In honor of the premiere of the final season of Breaking Bad, I made a mousse cake inspired by the signature color of Walt & Jesse’s meth. The base has Blue Razz Pop Rocks coated in a mixture of white chocolate & almonds. The center is a lemon mousse with a hint of Crème de Violette. The mirror is mostly white grape juice with a little more lemon juice, Luxardo Maraschino, and Crème de Violette set with gelatin. On top is a whipped white chocolate ganache studded with more Pop Rocks and blue hard candy. It’s the bluest, fizziest thing I’ve ever made, not that it has much competition.

the color's a little hard to see here, but it's the only screenshot I could find of Jesse breaking the sheets of glass

this is a better shot of the color

Blue Sky meth (aka Big Blue aka Blue Magic)

shattering a sheet of candy that looks like glass is really funanyone know what the "meth" in the show is actually made of

Blue Sky candy (no street name)

Pop Rocks!

I’m pretty sure meth doesn’t fizz, but I’ve been wanting to incorporate Pop Rocks into a dessert for years. They’re a little tricky to work with because they’re activated by moisture—any moisture, including the moisture in the air. Leave a package open for long enough, and they’ll get flat and gummy. The only way to get them into a dessert with their fizziness intact is to coat them in fat.

For the crust, I used Heston Blumenthal’s method, which involves incorporating them into a chocolate & nut base. It worked well. The pop rocks retained a substantial amount of fizz, even 30+ hours after the packages were first opened. You could use the same technique with any kind of chocolate, nut, and flavor of Pop Rocks to make fizzy truffles or molded chocolates. For the ganache, I coated them with cooking spray and powdered sugar and hoped the fat content of the chocolate and cream would protect them, at least a little bit. It wasn’t quite as fizzy as the crust, but the moisture in the cream didn’t kill the effect completely—there were still a few reactive candy pieces in every bite.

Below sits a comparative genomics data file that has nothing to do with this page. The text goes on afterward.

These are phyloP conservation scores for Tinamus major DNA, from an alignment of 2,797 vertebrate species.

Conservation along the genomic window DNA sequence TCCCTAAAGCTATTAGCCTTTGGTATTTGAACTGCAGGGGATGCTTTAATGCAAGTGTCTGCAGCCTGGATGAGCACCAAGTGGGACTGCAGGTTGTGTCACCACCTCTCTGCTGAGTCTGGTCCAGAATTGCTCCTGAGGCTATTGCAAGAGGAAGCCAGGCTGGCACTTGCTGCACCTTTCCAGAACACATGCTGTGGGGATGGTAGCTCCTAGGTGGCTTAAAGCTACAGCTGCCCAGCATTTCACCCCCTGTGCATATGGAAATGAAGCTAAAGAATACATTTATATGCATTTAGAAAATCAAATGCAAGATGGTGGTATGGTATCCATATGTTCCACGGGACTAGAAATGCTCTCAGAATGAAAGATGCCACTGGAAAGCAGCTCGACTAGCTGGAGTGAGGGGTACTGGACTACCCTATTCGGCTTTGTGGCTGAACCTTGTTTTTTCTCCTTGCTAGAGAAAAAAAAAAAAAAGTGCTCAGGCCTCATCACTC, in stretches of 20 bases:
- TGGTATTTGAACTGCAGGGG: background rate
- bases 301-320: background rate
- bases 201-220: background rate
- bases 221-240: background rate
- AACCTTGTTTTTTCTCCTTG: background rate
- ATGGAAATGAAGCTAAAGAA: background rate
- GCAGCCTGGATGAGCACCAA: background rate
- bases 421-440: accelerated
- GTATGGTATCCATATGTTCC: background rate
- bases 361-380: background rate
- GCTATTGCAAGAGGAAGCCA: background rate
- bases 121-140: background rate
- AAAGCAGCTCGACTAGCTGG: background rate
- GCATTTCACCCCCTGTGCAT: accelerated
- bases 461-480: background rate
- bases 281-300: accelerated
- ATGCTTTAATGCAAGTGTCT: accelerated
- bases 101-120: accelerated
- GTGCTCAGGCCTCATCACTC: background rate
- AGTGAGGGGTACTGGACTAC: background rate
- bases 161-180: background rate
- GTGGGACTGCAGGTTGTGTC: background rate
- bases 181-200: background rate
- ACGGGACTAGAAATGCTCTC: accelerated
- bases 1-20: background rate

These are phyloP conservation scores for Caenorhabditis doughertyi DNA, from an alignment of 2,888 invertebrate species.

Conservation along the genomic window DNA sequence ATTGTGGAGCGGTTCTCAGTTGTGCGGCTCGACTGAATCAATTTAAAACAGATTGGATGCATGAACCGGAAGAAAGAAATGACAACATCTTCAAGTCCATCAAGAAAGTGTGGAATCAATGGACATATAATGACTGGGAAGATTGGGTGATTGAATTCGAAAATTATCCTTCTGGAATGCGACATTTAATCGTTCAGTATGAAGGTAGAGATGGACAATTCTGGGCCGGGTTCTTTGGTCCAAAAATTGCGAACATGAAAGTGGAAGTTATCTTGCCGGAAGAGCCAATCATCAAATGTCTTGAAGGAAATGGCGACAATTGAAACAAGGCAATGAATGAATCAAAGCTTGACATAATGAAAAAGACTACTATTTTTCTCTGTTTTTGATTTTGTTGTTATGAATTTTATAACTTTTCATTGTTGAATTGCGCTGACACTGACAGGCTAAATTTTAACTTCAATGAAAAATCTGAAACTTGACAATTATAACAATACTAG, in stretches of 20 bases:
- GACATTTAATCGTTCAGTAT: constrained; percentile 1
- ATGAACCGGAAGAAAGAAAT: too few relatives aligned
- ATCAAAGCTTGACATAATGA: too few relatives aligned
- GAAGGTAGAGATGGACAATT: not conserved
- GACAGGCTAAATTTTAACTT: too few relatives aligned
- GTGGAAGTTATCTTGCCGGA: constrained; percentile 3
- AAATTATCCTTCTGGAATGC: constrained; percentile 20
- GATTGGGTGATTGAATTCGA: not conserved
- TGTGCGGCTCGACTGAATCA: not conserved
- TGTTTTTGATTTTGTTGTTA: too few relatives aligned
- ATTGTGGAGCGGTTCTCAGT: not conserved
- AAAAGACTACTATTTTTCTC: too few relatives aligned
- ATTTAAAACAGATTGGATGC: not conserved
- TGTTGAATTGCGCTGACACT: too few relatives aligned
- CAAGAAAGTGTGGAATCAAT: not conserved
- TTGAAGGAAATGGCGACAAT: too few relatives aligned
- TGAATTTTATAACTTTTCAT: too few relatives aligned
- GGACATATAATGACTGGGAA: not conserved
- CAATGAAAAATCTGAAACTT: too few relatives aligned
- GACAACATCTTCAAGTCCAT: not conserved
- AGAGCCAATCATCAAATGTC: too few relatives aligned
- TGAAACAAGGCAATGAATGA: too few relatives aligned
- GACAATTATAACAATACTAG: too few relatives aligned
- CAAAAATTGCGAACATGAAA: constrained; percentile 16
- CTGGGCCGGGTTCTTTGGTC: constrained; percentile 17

Crème de Violette!

I'm a little surprised this cocktail isn't more common. It's really delicious.

Crème de Violette is a liqueur made from violets that plays a small but crucial role in the classic cocktail The Aviation, which I had for the first time recently at The Last Word. The liqueur itself is a deep purple, but when combined with lemon juice, gin, and maraschino liqueur, it’s the color of a clear blue sky. I was hoping it would have the same effect in the cake, but instead I got shades ranging from pale lavender to a truly unappetizing gray, so I ended up using food coloring anyway.

In terms of flavor, Crème de Violette is (unsurprisingly) sweet and floral. Beyond that it’s hard to define. It’s not quite like lavender or rose or jasmine or orange blossom, but it’s more like all of those than any fruit or herbs I know. If you’re think floral scents belong only in toiletries, you might find it off-putting. Even though I like floral scents in food, I wouldn’t want to drink it straight. However, I think it can be an appealing and enigmatic accent. It obviously works well with gin and lemon and cherries—the Aviation is a great cocktail. I can also imagine pairing it with other citrus fruits and berries, melon, honey, chocolate, or nuts.

If I had known it wouldn’t supply the color I wanted, I probably wouldn’t have bothered to track it down. Any other clear or pale liqueur, juice, or flavor extract would have worked just as well, and flavor-wise, I think it might have been better to stick to white chocolate, lemon, & almond.
 
ugly pictures! dropped my bounce flash. sad face.the crust was a little hard to cut through; individually-molded cakes would make for a prettier presentation